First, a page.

A beaten woman’s bruises are often much uglier and damaging on her emotions than the physical marks they leave on her skin. A team of research from King’s College London, the Institute universitaire en santé mentale de Montréal, and the University of Montreal set out to find if victims of domestic violence developed mental disorders. The study, which was published in the journal of Depression and Anxiety, traced women for over a decade and found the ripple effect of abuse left scars deeper than the physical marks their spouses left on them.

"We studied the impact of domestic violence on the risk of mental health problems, particularly depression," the study’s coauthor Isabelle Ouellet-Morin, a researcher from the Institut universitaire en santé mentale de Montréal, said in a press release. "We also studied the role of certain factors from the victims' personal history, such as childhood abuse and economic poverty," explained Ms. Ouellet-Morin, who is also a professor at the School of Criminology at the University of Montreal.

For over 10 years, researchers analyzed the lives of 1,052 mothers who had no past history of depression. Throughout the study, participants were interviewed multiple times to assess whether they suffered through violence from their spouses and if they had any mental disorders. It turns out more than one-third of the women suffered violence from their spouses from being either pushed or hit with an object. Those same women were at a three times higher risk for developing symptoms similar to psychotic schizophrenia. If they reported a history of child abuse, the risks automatically doubled and they were also twice as likely to suffer from depression.

Women are the overwhelming majority of domestic violence cases — 85 percent of victims are women, while 15 percent are men. More than 38 million women have experienced physical violence from their partner at some point in their lifetime, and every day three women are murdered by their current or previous partner, according to Center for American Progress. It is such a frequent occurrence that every single minute 20 people are victims of partner violence. It lasts much longer than the bruises, cuts, scrapes, and aches. The residual effects of being hurt by a partner cuts deeper into the psychological safe haven of a victim’s brain and oftentimes leaves mental and emotional scars for life.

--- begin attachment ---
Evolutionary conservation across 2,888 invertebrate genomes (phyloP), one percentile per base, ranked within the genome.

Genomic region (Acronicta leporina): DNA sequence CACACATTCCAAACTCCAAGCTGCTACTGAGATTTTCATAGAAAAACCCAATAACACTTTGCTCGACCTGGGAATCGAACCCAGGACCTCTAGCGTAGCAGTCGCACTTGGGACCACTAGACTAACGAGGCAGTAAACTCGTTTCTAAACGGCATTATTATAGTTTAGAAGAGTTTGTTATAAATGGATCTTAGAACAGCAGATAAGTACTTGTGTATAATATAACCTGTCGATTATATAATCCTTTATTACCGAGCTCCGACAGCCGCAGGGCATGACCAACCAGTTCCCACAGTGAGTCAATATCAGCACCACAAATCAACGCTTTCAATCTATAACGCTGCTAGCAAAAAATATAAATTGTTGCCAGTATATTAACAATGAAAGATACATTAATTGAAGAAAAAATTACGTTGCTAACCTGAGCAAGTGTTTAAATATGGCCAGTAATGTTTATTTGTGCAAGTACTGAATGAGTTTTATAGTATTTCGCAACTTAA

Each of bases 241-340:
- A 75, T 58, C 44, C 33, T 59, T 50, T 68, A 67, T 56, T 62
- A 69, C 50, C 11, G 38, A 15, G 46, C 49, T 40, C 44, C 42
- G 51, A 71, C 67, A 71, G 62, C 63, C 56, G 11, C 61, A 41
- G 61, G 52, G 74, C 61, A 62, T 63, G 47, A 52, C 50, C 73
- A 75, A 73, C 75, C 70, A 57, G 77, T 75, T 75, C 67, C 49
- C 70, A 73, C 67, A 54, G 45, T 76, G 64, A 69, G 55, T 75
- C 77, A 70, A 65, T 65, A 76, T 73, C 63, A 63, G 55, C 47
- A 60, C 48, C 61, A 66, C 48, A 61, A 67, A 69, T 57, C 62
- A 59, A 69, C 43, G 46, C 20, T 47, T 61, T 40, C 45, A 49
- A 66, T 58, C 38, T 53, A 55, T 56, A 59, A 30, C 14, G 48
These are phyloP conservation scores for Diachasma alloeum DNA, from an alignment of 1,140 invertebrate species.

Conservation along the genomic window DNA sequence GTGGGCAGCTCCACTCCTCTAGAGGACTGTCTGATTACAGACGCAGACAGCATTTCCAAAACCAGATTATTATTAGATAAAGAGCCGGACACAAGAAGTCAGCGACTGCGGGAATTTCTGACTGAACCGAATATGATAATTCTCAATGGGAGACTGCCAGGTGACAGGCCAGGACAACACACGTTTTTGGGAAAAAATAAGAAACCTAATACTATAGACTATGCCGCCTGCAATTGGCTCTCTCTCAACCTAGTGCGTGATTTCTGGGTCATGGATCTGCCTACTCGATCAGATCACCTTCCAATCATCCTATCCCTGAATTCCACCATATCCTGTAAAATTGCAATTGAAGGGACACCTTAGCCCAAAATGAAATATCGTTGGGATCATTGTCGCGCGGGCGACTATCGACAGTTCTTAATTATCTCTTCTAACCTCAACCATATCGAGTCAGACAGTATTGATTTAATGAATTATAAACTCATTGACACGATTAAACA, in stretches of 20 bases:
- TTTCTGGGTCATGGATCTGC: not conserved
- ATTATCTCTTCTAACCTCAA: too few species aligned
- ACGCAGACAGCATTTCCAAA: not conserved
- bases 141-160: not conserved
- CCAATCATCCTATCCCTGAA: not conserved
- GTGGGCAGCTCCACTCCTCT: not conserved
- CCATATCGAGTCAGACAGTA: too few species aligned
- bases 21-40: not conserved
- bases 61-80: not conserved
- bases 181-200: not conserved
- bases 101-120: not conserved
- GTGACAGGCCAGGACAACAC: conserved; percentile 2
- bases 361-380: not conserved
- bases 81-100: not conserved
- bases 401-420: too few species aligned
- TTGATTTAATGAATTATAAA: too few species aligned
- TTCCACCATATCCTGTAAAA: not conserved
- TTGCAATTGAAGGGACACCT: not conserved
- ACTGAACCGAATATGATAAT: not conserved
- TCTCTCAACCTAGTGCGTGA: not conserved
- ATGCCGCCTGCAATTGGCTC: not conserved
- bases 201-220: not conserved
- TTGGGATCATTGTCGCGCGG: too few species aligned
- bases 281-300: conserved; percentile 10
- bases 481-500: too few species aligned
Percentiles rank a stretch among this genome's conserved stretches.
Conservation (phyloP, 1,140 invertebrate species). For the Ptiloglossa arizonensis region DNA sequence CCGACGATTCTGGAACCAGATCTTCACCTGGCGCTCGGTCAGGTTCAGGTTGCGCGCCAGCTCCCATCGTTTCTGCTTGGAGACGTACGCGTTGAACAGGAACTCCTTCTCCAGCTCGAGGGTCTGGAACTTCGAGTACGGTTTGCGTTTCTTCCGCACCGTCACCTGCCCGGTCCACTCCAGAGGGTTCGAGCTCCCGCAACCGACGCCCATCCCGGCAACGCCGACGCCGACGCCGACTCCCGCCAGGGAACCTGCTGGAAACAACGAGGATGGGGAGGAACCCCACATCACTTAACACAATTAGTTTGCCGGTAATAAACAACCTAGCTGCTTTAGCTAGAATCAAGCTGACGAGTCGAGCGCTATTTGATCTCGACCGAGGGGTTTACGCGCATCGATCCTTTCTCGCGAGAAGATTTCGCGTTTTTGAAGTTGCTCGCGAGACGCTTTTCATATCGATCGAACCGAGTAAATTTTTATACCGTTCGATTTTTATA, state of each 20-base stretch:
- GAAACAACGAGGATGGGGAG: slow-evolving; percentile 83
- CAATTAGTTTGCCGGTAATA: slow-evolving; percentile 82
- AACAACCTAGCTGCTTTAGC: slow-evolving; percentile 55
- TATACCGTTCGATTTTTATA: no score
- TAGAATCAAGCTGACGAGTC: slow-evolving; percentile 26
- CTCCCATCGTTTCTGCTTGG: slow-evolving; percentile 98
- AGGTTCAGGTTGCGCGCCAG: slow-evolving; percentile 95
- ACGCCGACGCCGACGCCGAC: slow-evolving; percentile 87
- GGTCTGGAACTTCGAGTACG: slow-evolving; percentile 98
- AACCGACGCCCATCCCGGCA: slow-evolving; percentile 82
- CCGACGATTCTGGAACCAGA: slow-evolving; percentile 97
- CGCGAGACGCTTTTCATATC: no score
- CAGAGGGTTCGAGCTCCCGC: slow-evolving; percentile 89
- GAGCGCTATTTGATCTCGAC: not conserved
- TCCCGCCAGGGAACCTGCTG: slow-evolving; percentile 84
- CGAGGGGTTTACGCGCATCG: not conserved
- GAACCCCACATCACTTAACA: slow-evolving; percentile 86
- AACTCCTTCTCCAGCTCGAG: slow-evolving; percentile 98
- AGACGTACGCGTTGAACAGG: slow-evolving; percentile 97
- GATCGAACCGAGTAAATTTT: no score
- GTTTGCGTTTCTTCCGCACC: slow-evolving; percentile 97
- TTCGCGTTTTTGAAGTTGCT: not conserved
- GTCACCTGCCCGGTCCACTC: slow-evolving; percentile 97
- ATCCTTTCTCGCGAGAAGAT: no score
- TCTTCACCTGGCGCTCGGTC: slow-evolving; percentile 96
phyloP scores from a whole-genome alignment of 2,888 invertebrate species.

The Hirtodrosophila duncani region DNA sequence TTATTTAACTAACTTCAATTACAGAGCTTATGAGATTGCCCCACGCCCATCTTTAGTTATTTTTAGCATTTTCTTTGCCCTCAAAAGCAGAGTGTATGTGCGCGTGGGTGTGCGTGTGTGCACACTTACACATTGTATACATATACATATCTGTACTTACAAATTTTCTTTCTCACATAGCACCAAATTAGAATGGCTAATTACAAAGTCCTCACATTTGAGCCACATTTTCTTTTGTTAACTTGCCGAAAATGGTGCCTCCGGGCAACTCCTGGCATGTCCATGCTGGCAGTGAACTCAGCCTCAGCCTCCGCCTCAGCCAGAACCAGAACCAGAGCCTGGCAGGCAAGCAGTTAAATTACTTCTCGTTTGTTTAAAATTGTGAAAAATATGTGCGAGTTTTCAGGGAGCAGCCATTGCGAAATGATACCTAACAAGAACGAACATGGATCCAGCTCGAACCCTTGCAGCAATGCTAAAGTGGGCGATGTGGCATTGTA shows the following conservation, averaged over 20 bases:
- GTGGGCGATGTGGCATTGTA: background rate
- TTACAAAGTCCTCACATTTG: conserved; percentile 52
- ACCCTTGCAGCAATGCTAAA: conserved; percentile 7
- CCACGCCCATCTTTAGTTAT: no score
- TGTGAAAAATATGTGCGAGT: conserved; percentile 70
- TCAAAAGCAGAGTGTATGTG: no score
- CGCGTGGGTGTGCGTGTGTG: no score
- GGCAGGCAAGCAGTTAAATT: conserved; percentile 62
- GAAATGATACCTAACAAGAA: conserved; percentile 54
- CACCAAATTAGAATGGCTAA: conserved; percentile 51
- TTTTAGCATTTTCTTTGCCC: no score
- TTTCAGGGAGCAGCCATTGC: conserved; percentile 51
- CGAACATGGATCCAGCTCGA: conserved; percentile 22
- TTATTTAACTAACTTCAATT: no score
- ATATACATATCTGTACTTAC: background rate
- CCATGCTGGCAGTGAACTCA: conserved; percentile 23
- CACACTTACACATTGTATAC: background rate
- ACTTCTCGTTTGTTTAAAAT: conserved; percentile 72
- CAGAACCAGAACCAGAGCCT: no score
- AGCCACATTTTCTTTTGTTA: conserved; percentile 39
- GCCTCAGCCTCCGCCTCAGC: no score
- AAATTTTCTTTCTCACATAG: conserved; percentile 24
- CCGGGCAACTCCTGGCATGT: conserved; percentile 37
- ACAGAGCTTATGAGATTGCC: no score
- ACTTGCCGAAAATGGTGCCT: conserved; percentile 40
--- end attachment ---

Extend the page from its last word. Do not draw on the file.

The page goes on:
"Domestic violence is unacceptable because of the injuries it causes. We have shown that these injuries are not only physical: They can also be psychological, as they increase the risk of depression and psychotic symptoms," the study’s coauthor Louise Arseneault, a researcher from the Institute of Psychiatry, Psychology & Neuroscience at King's College London, said in a press release. "Health professionals need to be very aware of the possibility that women who experience mental health problems may also be the victims of domestic violence and vice versa. Given the prevalence of depression in these victims, we need to prevent these situations and take action. These acts of violence do more than leave physical damage; they leave psychological scars as well.”

Source: Ouellet-Morin I, Arseneault L, Fisher HL, York-Smith M, Fincham-Campbell S, and Moffitt TE. Intimate Partner Violence and New-Onset Depression: A Longitudinal Study of Women’s Childhood and Adult Histories of Abuse. Depression of Anxiety. 2015.